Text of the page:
William M. Briggs

Statistician to the Stars!

Shocking New Research: Hunger Motivates Eating

Never shop when you're hungry.

Never shop when you’re hungry.

Ladies and gentlemen, the opening line of the peer-reviewed paper “Hunger promotes acquisition of nonfood objects” appearing in the (once) venerable organ Proceedings of the National Academy of Science, by Alison Jing Xu, Norbert Schwarz, and Robert S. Wyer (HT to John Cook for bringing this to our attention):

Hunger can drive people’s responses to food.

Who knew?

Not only can hunger drive people’s responses to food, “Hunger motivates people to consume food, for which finding and acquiring food is a prerequisite.”

Site managers for fast-food franchises and grocery stores take note.

Anyway, that isn’t the real research. This is: “We test whether the acquisition component spills over to nonfood objects: Are hungry people more likely to acquire objects that cannot satisfy their hunger?”

Science did not know the response to this puzzling query before the valiant efforts of our trio. I’ll reveal the shocking answer below, but first it’s important for you to comprehend how important the scientific enterprise is. Without science, and without massive government control of and spending on research—this grant was funded by the “Social Sciences and Humanities Research Council of Canada”—humanity would be left in the dark on such monumental questions like whether hungry people are more likely to acquire objects that cannot satisfy their hunger.

As is obvious, it would take a ton of painstaking research to answer the question. That’s what happened here. Our trio did not just do one laboratory and field study, nor only two laboratory and field studies, and not even three laboratory and field studies…but five—count ’em! FIVE—laboratory and field studies.

Now in preparing these arduous studies, our trio first reviewed previous studies on similar topics, where they learned hunger “can increase men’s preference for heavier women, who presumably have richer calorie resources”.

(This reminds me that there is one cannibal joke in this must-have new book: Uncertainty: The Soul of Modeling, Probability & Statistics.)

A word of caution: “The predicted increase in acquisition of nonfood items [drive by hunger] is not necessarily accompanied by increased liking of these items.” This is because there is a “distinction between liking and wanting” and that is because liking and wanting are “processed by different neural substrates…For example, being prevented from obtaining a desired outcome can increase the desire to obtain the outcome while reducing its attractiveness.”

Insert pop-culture reference here: Two Out of Three Ain’t Bad.

Now to the meatiness: experiment one.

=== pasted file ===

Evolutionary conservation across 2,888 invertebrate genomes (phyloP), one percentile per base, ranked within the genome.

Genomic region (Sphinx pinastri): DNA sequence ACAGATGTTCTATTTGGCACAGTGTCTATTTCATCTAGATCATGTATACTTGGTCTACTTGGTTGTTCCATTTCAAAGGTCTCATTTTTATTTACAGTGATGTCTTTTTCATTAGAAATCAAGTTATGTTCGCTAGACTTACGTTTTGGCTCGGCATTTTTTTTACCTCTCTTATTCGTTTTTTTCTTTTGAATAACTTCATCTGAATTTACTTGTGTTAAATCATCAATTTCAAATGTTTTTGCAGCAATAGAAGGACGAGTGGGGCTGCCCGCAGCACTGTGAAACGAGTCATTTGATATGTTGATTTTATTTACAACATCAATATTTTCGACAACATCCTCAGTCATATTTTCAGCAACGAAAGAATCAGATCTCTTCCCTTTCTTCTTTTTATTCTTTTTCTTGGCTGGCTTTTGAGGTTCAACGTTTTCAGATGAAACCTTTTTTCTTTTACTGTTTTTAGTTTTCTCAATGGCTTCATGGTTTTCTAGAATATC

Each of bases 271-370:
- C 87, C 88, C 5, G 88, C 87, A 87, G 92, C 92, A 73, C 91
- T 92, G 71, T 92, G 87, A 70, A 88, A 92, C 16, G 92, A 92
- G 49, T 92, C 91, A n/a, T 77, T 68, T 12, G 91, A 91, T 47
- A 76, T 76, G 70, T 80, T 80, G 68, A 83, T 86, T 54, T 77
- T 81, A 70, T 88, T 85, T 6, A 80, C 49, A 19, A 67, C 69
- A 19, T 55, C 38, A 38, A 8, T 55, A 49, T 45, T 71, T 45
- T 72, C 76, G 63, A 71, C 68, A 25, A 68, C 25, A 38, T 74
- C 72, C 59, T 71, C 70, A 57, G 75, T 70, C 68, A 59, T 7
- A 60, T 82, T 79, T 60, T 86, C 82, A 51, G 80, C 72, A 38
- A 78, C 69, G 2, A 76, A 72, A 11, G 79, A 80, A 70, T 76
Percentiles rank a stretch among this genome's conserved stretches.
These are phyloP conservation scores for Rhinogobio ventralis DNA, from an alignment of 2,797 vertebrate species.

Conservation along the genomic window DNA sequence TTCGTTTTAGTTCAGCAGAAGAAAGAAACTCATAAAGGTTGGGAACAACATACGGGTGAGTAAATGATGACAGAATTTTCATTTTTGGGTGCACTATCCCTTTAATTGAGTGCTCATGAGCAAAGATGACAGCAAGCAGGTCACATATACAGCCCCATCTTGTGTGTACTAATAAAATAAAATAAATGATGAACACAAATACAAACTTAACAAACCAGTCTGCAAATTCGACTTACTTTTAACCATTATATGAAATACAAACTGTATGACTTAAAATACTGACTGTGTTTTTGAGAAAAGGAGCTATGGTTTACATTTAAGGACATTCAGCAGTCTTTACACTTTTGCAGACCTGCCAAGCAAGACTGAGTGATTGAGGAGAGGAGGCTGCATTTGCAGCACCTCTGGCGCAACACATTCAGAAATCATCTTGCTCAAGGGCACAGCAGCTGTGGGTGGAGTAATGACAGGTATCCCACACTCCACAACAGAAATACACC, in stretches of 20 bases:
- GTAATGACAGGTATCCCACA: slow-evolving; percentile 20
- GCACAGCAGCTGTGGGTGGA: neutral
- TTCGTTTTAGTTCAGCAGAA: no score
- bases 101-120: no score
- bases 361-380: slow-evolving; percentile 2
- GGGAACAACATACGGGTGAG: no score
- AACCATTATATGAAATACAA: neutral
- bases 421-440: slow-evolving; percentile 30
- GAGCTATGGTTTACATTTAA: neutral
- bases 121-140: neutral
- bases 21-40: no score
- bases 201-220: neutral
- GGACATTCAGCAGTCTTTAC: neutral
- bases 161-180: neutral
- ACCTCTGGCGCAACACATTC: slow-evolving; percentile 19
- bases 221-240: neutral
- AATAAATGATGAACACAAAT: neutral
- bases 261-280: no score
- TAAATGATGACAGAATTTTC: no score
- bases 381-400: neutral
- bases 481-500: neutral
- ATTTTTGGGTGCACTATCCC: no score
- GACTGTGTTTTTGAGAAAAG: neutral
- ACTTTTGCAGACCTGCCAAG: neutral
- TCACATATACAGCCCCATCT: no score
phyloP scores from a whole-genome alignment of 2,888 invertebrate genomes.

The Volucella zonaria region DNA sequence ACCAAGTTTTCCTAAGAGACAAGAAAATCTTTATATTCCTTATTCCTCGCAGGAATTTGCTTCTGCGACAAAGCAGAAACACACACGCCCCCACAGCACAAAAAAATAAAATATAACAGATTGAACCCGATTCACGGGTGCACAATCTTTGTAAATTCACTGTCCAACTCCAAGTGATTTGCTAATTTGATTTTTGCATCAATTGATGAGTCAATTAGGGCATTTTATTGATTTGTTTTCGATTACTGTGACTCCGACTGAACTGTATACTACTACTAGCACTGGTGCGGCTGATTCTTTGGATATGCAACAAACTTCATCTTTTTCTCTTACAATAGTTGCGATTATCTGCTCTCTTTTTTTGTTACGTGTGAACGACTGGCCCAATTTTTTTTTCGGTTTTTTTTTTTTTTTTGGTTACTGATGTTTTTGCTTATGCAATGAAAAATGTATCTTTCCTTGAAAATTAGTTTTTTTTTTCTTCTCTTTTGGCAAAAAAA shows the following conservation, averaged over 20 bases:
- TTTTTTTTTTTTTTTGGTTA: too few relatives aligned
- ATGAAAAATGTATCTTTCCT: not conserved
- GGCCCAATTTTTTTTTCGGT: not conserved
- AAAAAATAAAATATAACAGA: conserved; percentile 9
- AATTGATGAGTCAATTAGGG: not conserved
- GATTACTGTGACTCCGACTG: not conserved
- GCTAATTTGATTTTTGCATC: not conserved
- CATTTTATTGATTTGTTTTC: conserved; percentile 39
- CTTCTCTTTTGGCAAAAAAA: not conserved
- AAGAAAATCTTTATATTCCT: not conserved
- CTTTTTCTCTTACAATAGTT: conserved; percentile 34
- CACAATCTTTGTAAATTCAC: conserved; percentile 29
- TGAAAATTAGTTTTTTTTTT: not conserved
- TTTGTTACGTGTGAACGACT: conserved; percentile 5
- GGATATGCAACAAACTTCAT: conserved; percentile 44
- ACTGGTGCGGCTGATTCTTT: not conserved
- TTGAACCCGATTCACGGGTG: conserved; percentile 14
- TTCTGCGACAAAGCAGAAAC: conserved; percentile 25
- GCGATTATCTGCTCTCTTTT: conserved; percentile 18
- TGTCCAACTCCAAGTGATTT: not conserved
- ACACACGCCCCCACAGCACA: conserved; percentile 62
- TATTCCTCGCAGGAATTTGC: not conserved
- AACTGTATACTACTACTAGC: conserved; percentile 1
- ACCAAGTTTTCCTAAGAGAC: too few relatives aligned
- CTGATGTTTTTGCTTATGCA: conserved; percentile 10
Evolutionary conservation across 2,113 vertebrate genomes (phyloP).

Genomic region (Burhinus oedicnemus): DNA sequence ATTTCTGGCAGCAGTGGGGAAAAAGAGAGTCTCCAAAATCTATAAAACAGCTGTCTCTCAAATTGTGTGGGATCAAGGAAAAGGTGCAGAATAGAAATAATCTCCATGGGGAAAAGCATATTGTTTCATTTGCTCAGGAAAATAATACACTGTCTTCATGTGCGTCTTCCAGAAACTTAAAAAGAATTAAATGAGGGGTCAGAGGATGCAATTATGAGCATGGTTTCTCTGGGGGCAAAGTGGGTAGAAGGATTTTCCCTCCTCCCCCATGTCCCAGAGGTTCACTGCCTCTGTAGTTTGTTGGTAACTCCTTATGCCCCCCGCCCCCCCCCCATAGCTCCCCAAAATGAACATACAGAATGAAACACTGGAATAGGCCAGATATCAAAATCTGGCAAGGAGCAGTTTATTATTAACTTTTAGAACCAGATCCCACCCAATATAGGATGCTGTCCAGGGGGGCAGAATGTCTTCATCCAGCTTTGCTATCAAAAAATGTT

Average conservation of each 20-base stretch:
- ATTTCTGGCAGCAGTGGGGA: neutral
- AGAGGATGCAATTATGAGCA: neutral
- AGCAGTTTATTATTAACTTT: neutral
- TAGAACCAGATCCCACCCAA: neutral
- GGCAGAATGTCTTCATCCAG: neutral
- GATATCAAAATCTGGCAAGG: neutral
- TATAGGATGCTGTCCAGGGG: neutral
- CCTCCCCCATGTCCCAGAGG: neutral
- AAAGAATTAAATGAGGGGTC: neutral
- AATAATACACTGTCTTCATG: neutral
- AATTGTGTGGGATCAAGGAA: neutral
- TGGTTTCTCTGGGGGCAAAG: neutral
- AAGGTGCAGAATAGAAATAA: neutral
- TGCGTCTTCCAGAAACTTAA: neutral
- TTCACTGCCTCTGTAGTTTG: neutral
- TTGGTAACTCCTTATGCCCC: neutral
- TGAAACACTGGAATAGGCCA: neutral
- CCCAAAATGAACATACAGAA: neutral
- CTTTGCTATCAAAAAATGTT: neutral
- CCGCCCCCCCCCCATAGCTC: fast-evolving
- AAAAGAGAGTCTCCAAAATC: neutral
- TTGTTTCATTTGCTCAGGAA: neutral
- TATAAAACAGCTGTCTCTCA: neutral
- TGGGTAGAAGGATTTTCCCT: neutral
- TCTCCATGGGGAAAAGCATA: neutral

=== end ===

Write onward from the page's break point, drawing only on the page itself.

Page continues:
Study 1 examined whether hunger increases the cognitive accessibility of concepts related to acquisition. Native English speakers (n = 69) performed a word identification task (15). They saw 22 words and 22 nonwords flashing one at a time on a computer screen at a rate of 50 ms, followed by a series of pound (#) signs. Words and nonwords appeared alternately. In each case, participants typed in the word they saw. If they could not identify what they saw, they could either make a guess or type in “X.” Of the 22 words, nine were semantically related to acquisition (e.g., acquire, want, obtain, gain), four were hunger-related words (e.g., hunger, starve, appetite, famine), and the rest were control words (e.g., speak, close, floor, symbol). Upon completion of the task, participants reported how hungry they were along a scale from 0 (not at all) to 10 (very). The likelihood of correctly identifying hunger-related words increased significantly with self-reported hunger (b = 0.024, SE = 0.012, t = 1.99, P = 0.05)…

There you have it. A wee p-value confirms hungriness and hungry-grammar are matched pairs.

So it went for the other four. Are you ready at last for the stunning conclusion? Yes?

Hunger is one of the most basic and primitive drives of human behavior…Even in affluent societies, episodes of mild hunger are not uncommon…[because] millions of Americans are dieters who deliberately deprive themselves of calories every day…The present findings suggest that such behaviors [as dieting] are likely to lead to unplanned purchases in nonfood domains.


That’s not all, gentlemen and ladies. “Future research” is needed! What is yet a complete mystery is that if a hungry person buys more than food, does a person who buys something besides food also buy non-food items? “Much as hunger gave rise to the acquisition of nonfood items in the present studies, a desire to acquire nonfood items may lead to the unplanned acquisition of food when the opportunity arises.”